When Sharon Monaghan turned 50, she got just what she wanted: a sailboat ride across Elliott Bay followed by a summer birthday bash in her own flower-filled backyard with 30 of her closest friends. Some had flown in from other states. A few hadn’t seen her in years. Sharon wore a birthday tiara. She smiled all night and told a lot of stories. Her friend Priscilla, who hadn’t visited Seattle in quite a while, noticed that Sharon told her the same story three times over the course of a few hours. No one can remember now what the story was. Maybe it had to do with Sharon’s busy hospital job; or maybe it was about Sharon and her partner Cathie Cannon’s teenage daughter, Mackenzie. But to this day, Sharon and Cathie still get a good laugh out of what Sharon said next.

Priscilla asked Sharon if she wanted to be told when she was repeating herself.

“Fuck no,” Sharon deadpanned.

What Priscilla didn’t know was that this repetition problem had been going on for months. She didn’t know that Sharon and Cathie had worked out a secret signal: If Cathie held up two fingers, that meant Sharon was telling a story for the second time. Three fingers meant it was the third time. The night of the birthday party, Cathie hadn’t always been right next to Sharon, ready to signal.

On that lush July evening in 2007, Sharon and Cathie still believed the repetition might be an aftereffect of drug therapy and radiation Sharon had undergone when she was treated for breast cancer six years earlier.

But then other, more alarming things started to happen: strange lapses in memory and judgment; odd breakdowns in the kind of problem-solving skills that were essential to Sharon’s high-octane career as administrative director of ambulatory services and primary care at Virginia Mason Medical Center and, later, as director of pain and anesthesia at Seattle Children’s Hospital.

One day in 2008, Sharon went in for neuropsychological testing. She rode her bike to work that morning, forgetting that she had planned to drive so she could get to the clinic more quickly. She took a cab to her appointment. After the tests, she was upset because she was sure she hadn’t done well. So she just started walking. She walked from Aurora Avenue in Wallingford all the way to the University District. Finally, she called a friend for a ride, since she knew that Cathie, a nurse at Harborview, would not be able to leave work to come get her. By the time her friend showed up, Sharon was beside herself, completely flummoxed by how poorly she had managed the events of the day.

Then came the terrifying moments when she suddenly didn’t know where she was. On Memorial Day weekend this year, Cathie, Sharon, and Mackenzie were hiking in the Lake Wenatchee area, near the cabin they’ve owned for 25 years. Sharon told her partner and her daughter she was scared because she didn’t recognize anything, not even the cabin, and definitely not the trail, even though they’d hiked it several times in the past. When Cathie asked Sharon where she thought they were, Sharon guessed the grassy, low-lying Magnuson Park on Lake Washington in northeast Seattle, even though they were deep in the forest with no lake in sight.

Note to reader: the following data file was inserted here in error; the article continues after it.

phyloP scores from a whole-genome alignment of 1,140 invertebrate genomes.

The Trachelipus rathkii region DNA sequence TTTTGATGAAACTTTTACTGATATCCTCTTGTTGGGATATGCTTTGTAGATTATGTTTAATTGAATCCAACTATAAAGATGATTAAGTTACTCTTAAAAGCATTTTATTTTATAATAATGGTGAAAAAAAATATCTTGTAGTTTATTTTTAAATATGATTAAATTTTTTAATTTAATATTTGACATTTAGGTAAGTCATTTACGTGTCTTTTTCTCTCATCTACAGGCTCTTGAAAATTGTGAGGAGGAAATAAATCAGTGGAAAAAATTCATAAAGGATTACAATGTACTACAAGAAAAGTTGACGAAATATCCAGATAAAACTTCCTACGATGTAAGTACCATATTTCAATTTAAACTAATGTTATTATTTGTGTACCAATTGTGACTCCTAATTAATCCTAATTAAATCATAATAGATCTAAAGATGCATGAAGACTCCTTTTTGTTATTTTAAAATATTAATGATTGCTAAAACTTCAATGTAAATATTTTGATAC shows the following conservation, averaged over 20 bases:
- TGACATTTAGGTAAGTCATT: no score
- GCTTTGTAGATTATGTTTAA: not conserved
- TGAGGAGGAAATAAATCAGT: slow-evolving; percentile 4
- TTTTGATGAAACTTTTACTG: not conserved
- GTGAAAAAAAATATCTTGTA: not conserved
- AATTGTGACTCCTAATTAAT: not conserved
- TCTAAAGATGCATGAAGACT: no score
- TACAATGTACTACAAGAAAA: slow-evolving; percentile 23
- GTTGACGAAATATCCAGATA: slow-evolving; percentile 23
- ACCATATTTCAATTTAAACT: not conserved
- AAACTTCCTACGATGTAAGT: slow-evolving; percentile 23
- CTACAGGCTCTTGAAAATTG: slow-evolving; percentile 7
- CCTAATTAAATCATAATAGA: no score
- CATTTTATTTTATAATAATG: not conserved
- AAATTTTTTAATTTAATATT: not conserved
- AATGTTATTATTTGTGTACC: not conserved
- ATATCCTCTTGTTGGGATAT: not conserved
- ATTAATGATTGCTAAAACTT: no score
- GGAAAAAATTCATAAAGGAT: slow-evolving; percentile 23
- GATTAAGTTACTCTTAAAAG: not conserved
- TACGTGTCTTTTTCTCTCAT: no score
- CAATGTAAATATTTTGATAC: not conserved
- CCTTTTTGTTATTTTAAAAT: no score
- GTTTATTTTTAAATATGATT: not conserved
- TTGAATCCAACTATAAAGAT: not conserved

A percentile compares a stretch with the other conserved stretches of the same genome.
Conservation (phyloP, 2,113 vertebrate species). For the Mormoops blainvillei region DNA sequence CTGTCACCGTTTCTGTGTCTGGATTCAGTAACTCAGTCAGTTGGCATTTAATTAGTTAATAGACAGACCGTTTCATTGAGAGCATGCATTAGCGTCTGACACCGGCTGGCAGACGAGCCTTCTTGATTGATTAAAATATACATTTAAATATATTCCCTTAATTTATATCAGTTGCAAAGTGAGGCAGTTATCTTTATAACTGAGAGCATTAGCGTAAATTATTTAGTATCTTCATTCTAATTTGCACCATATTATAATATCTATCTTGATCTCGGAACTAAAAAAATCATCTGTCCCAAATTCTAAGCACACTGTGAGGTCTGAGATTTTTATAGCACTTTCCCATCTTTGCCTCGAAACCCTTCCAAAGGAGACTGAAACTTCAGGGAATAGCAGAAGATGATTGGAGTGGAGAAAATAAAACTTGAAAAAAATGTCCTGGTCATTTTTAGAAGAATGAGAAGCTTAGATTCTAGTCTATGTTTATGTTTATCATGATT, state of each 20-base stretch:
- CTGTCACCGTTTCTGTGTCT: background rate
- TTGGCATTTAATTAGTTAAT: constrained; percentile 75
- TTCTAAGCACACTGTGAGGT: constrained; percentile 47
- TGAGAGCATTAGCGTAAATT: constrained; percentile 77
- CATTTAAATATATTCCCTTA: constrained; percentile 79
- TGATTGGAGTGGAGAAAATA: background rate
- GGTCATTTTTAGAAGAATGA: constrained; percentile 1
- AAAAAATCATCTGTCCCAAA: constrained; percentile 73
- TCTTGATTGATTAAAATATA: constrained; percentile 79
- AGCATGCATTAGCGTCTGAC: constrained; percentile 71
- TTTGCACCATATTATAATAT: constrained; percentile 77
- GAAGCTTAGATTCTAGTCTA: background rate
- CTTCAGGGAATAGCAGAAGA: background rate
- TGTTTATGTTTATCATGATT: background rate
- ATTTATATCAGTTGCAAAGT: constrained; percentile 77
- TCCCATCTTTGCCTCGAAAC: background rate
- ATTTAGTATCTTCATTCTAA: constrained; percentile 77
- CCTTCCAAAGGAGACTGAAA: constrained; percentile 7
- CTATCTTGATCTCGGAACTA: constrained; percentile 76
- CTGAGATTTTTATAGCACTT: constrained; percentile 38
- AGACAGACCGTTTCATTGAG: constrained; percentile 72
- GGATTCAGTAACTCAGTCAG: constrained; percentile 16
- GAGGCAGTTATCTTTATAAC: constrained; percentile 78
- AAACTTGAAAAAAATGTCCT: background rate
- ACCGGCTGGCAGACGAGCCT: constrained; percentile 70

Despite the confused lapses, Sharon was so young and fit that specialists continued to theorize that medication and radiation could be to blame. There was also some speculation that she was overstressed by the demands of her job. Or maybe menopause was the culprit. But Sharon’s internist at Virginia Mason Medical Center, Minori Yoshioka, wasn’t convinced by any of those theories. Cathie remembers Dr. Yoshioka saying to Sharon: “This is just not right at your age.” In September 2009, Dr. Yoshioka ordered more neuropsychological testing, a CT scan, blood work, and, finally, a referral for a positron emission tomography (PET) scan, which would produce slicelike images of Sharon’s brain in bright primary colors, revealing how well cells in various brain regions were working by showing how actively the cells were using sugar or oxygen.

Sharon’s PET scan confirmed what the doctor had suspected, but dreaded telling her 52-year-old patient: Sharon had probable younger-onset Alzheimer’s disease, cause unknown.

Devastating news. And yet, Cathie said, it was vitally important to know, to get them going right away on a path to protect Sharon. As health care professionals, Cathie and Sharon understood the importance of jumping into action following Sharon’s diagnosis.

People with younger-onset Alzheimer’s disease are uniquely vulnerable on a number of fronts. For example, they could be fired for poor performance before a diagnosis confirms that they have a legitimate medical disability. They may not have long-term care insurance. They’re years away from eligibility for Medicare. Their children are too young to be major sources of support. Their friends are other busy middle-aged people.

Most of us think of Alzheimer’s disease as something to start fearing when we get to be about 75. But for reasons mystifying to experts, younger-onset Alzheimer’s is on the rise: At least 200,000 Americans currently living with the disease are 65 or younger. Often, like Sharon, they start experiencing symptoms before they’re 50, when they are at the height of their careers, have teenage children (Mackenzie is now 19), aging parents of their own, mortgages—every kind of financial and emotional commitment.